I don't know why, but each time it's "sanare" they want "to heal",
and each time it's "to make healthy", they want "sanus facere".
So, if you don't want to fail the exercises, just stick to this.
But I don't know if it makes really sense, as I don't really see the difference in the meaning, apart from the copycat structure in English and Latin.
Maybe "make healthy" could mean that you make everything to promote good health, and a flourishing equilibrium in someone, and healing is simply to cure someone who is sick? I don't know. But in the kind of sentence they use them, we don't really see the difference. I hope they'll improve them to show us this difference, if it does exist.
Yes, 'make healthy' might suggest taking someone off to a country retreat in order to help to restore to health. I think though that 'heal' is a bit of a faux ami since doctors don't 'heal' anyone.
I do understand that Duo is providing opportunities to learn these words and it is not always easy to find Latin phrases that translate 'convincingly' into English. ☘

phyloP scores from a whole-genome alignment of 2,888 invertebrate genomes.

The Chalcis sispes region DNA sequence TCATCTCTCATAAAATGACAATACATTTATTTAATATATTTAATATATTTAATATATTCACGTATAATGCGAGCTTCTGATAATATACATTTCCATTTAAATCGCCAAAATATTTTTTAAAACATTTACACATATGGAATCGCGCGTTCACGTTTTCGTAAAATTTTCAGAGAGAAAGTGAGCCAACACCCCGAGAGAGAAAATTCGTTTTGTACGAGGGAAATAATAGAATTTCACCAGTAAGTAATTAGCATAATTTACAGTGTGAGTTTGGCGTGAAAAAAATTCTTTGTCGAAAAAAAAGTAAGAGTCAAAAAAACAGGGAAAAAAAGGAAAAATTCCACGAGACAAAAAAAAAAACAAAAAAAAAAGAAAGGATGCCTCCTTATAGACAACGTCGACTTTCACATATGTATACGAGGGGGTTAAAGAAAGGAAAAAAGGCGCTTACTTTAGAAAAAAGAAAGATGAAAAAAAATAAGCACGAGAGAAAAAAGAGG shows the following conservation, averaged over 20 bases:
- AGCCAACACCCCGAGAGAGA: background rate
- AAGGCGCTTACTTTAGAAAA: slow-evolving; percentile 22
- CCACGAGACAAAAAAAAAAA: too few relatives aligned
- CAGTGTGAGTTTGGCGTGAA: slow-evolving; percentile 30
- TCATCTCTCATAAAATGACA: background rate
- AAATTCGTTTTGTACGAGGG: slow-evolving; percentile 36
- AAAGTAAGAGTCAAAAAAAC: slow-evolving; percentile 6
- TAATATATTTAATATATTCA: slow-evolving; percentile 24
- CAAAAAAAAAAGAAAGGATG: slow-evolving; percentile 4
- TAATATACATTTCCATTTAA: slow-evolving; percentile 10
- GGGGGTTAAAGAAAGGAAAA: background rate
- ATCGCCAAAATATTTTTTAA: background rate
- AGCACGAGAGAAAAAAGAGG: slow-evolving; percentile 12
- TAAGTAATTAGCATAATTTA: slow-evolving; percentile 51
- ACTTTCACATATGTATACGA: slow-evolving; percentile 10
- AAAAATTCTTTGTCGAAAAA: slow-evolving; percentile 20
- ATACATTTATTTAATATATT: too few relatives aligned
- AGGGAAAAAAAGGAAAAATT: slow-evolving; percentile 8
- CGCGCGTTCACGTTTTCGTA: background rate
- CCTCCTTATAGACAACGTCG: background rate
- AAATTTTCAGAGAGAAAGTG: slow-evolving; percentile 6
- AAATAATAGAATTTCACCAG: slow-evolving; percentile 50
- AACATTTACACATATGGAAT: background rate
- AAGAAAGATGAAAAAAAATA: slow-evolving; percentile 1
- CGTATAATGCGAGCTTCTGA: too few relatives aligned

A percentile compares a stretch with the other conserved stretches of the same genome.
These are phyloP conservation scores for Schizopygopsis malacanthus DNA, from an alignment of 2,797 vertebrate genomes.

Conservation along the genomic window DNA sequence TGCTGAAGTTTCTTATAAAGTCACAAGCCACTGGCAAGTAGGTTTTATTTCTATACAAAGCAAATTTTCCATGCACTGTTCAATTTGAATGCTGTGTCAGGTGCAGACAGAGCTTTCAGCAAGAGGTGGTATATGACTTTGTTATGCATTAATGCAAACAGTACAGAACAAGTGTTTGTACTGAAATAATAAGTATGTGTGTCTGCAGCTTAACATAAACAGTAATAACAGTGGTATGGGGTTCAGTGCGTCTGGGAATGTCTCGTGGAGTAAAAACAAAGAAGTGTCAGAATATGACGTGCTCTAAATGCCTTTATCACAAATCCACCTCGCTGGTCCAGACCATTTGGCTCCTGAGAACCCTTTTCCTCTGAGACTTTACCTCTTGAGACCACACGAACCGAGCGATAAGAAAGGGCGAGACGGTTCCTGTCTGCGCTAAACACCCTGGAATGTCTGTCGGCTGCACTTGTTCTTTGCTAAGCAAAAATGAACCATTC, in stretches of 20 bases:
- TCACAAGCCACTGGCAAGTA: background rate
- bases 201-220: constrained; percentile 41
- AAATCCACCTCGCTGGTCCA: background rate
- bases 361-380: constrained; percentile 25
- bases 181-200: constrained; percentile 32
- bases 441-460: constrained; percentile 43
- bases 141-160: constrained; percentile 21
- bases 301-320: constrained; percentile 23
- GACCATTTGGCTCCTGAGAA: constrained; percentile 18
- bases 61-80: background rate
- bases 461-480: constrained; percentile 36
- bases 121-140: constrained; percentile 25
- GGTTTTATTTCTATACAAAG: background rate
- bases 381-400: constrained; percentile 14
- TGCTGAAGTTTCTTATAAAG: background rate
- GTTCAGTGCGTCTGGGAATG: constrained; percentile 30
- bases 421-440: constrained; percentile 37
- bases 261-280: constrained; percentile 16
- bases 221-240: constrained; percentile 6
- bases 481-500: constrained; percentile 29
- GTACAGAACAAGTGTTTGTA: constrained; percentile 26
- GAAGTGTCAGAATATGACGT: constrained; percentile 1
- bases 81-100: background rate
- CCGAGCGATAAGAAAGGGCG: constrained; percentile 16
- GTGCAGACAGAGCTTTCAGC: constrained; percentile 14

A "medic" in English does not usually refer to a medicus (or a medica, for that matter). For this word, you probably want "physician." A "medic" generally refers to a "combat medic(al technician)," which is a soldier who has been given technical training to tend to wounds in combat and to remove wounded men from the combat zone for medical evacuation ("medevac," in the jargon) to field hospitals or more permanent trauma centres. In the legions, the class of specialist which dealt with battlefield medicine was called a capsārius.